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ItemID: #126245
Cost: $70,000.00

Aristophanis Comoediae Novem



ARISTOPHANES. Aristophanis Comoediae Novem. (Venice: Aldus Manutius, 15 July, 1498). Folio (9 by 12-1/2 inches), 18th-century full polished calf, elaborately gilt-decorated spine, raised bands, red and green morocco spine labels, marbled endpapers and edges; ff. 348. Housed in a custom cloth slipcase. $70,000.

Editio princeps (first edition) of nine of Aristophanes' eleven extant comedies, edited and with scholarly notes by Marcus Musurus and finely printed by the renowned Venetian printing pioneer Aldus Manutius—one of the first productions of his recently established press—including The Acharnians, The Knights, The Clouds, The Wasps, Peace, The Birds, The Frogs, Wealth, and Thesmophoriazusae or The Women Celebrating the Thesmophoria. A lovely incunable folio volume, very handsomely bound. "Belle et rare" (Brunet).

"In marked contrast with Nicolas Jenson, who was primarily a craftsman, stands the second great Venetian in printing history, Aldus Manutius, who was first and foremost a scholar. Aldus turned to printing as a means to an end, his main interest being focused on the buyer and user of his books. Himself a profound scholar, imbued with the spirit of the Renaissance, he never lost faith in his conviction that books should be made so as to be read and he never faltered in his missionary zeal to put what he considered the best books into the hands of the largest possible number of readers. The ingenuity with which he developed methods for achieving these results and the success he won by them have set him apart as the first great publisher who created a demand for an entirely new form of book… He was a student at the universities in Rome and in Ferrara and became an enthusiast for the recently rediscovered masterpieces of ancient Greek literature, now brought in manuscripts to Italy by Greek refugees from Constantinople… In 1490, in his fortieth year, Aldus went to Venice prepared to establish a printing office primarily for the printing of the Greek classics… Up to July, 1499, 18 out of 30 titles from his press were Greek texts or Greek grammars and dictionaries" (McMurtrie, The Book, 205).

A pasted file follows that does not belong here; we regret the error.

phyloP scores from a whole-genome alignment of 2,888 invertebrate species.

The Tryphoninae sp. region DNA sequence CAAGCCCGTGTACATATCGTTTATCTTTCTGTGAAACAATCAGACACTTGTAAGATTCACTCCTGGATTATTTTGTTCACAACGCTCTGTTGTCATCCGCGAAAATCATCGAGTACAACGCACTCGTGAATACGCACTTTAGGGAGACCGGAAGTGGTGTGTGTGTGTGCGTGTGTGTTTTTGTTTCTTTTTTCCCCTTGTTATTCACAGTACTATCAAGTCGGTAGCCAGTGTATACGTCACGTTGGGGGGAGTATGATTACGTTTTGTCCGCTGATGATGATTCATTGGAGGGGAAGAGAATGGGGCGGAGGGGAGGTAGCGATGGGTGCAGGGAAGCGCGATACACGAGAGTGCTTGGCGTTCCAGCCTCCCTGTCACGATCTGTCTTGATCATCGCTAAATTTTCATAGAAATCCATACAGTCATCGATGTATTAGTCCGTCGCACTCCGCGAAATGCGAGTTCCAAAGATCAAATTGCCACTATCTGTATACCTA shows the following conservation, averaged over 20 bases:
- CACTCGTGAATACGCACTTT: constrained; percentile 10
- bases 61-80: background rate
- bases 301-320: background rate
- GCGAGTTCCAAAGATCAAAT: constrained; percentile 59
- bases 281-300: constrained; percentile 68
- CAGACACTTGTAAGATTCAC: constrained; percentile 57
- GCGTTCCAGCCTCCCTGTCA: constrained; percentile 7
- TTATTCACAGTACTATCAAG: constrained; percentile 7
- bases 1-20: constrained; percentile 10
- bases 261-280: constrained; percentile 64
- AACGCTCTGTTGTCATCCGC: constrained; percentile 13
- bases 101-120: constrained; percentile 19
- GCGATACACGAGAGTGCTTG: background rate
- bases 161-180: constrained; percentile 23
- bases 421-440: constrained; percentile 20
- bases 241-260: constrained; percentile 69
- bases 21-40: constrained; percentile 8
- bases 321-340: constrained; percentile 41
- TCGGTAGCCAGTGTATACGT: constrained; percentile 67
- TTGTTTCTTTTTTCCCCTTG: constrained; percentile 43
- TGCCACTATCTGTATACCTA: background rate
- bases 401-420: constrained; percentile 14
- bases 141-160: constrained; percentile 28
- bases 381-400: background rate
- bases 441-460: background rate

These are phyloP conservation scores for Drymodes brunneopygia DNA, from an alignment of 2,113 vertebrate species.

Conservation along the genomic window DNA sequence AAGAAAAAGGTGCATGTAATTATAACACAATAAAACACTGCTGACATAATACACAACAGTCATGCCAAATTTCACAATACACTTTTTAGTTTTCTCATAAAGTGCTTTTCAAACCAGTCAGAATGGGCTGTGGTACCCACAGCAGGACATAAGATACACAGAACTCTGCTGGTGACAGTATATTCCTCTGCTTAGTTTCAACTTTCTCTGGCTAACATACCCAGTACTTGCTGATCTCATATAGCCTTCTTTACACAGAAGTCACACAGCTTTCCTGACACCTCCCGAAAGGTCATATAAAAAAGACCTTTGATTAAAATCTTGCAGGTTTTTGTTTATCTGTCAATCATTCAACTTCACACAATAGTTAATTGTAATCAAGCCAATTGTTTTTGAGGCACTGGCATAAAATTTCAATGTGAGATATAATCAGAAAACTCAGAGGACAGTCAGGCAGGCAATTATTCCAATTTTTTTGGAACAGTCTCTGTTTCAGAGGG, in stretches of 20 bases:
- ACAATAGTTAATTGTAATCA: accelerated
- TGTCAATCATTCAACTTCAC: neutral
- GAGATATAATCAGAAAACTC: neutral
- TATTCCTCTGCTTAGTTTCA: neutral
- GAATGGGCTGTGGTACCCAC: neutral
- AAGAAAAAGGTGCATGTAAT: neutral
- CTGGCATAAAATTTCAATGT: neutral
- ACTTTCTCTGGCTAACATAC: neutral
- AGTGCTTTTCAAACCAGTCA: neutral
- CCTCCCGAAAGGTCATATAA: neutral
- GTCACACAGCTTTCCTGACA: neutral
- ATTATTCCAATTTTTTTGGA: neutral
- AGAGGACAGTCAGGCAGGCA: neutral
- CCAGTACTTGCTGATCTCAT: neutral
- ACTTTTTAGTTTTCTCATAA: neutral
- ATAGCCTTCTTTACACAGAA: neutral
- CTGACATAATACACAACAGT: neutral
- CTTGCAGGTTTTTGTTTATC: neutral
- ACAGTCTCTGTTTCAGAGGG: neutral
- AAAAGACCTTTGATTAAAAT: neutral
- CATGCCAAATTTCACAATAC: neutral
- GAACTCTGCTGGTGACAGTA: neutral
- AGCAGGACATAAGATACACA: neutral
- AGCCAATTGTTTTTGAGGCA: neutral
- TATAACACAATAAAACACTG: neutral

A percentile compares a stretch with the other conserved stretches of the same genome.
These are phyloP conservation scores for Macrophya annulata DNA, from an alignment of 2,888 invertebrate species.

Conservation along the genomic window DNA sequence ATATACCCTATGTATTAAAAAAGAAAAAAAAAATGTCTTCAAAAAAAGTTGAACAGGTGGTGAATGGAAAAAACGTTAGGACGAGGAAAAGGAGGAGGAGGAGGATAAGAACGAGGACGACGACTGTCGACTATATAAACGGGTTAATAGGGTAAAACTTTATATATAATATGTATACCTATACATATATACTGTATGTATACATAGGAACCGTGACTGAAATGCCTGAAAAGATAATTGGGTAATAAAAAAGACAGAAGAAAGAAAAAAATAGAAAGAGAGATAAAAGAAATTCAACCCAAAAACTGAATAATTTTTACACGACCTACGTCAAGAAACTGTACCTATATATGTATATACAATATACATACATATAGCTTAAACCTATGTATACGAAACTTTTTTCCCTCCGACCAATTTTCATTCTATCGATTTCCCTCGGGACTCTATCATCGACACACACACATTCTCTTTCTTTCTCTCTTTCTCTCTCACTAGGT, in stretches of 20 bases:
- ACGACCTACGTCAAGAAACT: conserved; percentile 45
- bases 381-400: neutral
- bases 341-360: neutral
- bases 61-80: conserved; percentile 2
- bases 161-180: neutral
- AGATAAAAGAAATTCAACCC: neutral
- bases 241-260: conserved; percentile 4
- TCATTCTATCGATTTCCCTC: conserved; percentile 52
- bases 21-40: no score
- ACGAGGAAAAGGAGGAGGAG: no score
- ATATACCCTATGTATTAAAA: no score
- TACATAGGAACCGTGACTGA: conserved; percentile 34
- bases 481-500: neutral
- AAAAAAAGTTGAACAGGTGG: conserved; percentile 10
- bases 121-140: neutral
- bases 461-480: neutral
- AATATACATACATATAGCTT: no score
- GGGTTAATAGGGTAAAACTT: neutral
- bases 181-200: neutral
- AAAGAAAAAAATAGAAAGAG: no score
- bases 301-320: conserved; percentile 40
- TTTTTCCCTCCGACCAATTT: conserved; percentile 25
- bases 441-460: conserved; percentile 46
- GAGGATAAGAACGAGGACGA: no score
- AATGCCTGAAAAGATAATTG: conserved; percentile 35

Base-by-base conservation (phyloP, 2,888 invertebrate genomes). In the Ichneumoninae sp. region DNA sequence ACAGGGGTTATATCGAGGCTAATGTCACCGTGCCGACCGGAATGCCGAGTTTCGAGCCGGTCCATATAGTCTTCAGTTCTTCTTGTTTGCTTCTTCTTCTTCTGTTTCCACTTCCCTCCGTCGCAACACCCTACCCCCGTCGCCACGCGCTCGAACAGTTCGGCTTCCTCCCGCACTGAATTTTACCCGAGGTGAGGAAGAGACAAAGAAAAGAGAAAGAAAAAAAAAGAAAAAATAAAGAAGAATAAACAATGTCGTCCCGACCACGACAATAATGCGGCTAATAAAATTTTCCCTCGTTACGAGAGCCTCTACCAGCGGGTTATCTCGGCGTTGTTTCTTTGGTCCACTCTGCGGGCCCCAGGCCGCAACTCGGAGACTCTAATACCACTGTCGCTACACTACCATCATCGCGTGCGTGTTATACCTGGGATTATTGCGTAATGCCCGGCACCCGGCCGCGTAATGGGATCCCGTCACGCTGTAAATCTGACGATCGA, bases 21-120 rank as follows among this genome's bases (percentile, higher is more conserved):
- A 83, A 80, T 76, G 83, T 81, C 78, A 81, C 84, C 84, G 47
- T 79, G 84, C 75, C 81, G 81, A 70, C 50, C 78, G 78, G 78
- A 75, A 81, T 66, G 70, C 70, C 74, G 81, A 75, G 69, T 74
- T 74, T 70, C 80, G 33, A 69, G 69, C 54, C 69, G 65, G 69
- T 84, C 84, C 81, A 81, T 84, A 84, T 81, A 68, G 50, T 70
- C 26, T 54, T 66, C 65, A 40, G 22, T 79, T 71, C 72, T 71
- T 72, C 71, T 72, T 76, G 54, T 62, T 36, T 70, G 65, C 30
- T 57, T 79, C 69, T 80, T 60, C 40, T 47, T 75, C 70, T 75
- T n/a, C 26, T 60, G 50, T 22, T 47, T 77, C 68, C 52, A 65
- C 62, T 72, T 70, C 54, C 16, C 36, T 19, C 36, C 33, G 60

"The greatest writer of Greek comedy… [Plato] says that the Graces, looking for an enduring shrine, found it in the soul of Aristophanes. He unites understanding, feeling and fancy in a degree possessed by few poets of antiquity… No literature has anything to compare with these comedies" (Peck, 127-28). Aldus had intended to include a tenth play, Lysistrata, in this collection, but was unable to find a manuscript containing the complete text. "Aristophanes, edited by Marcus Musurus in 1498, was recommended by Aldus as a guide to pure spoke Attic Greek, not for any literary or even comic quality—though Musurus spoke of it as light relief from a diet of Aristotle. Aldus' preface to the edition insists on the absolute necessity of Greek for access to the disciplines of rhetoric and dialectic, mathematics and medicine, and all branches of philosophy" (Davies/The British Library, Aldus Manutius, 26). "Première et belle édition… Les Scolies sont dans cette importante et belle édition imprimées bein plus correctement que dans le reimpression faite à Florence 1515" [First and beautiful edition… The Scoliae are in this important and beautiful edition printed much more correctly than in the reprint made in Florence 1515] (Renouard). Text in Greek. Aldus Manutius' famed printer's symbol—the entwined dolphin and anchor—did not appear in an Aldine volume until 1499. Hain-Copinger *1656. Proctor 5566. Goff A-958. Brunet, 451. Infrequent owner ink marginalia in Greek, penned in a neat hand.

Text clean and fine. A bit of light wear to spine head. A beautifully bound copy of this rare and desirable incunable, the editio princeps of "the father of comedy."

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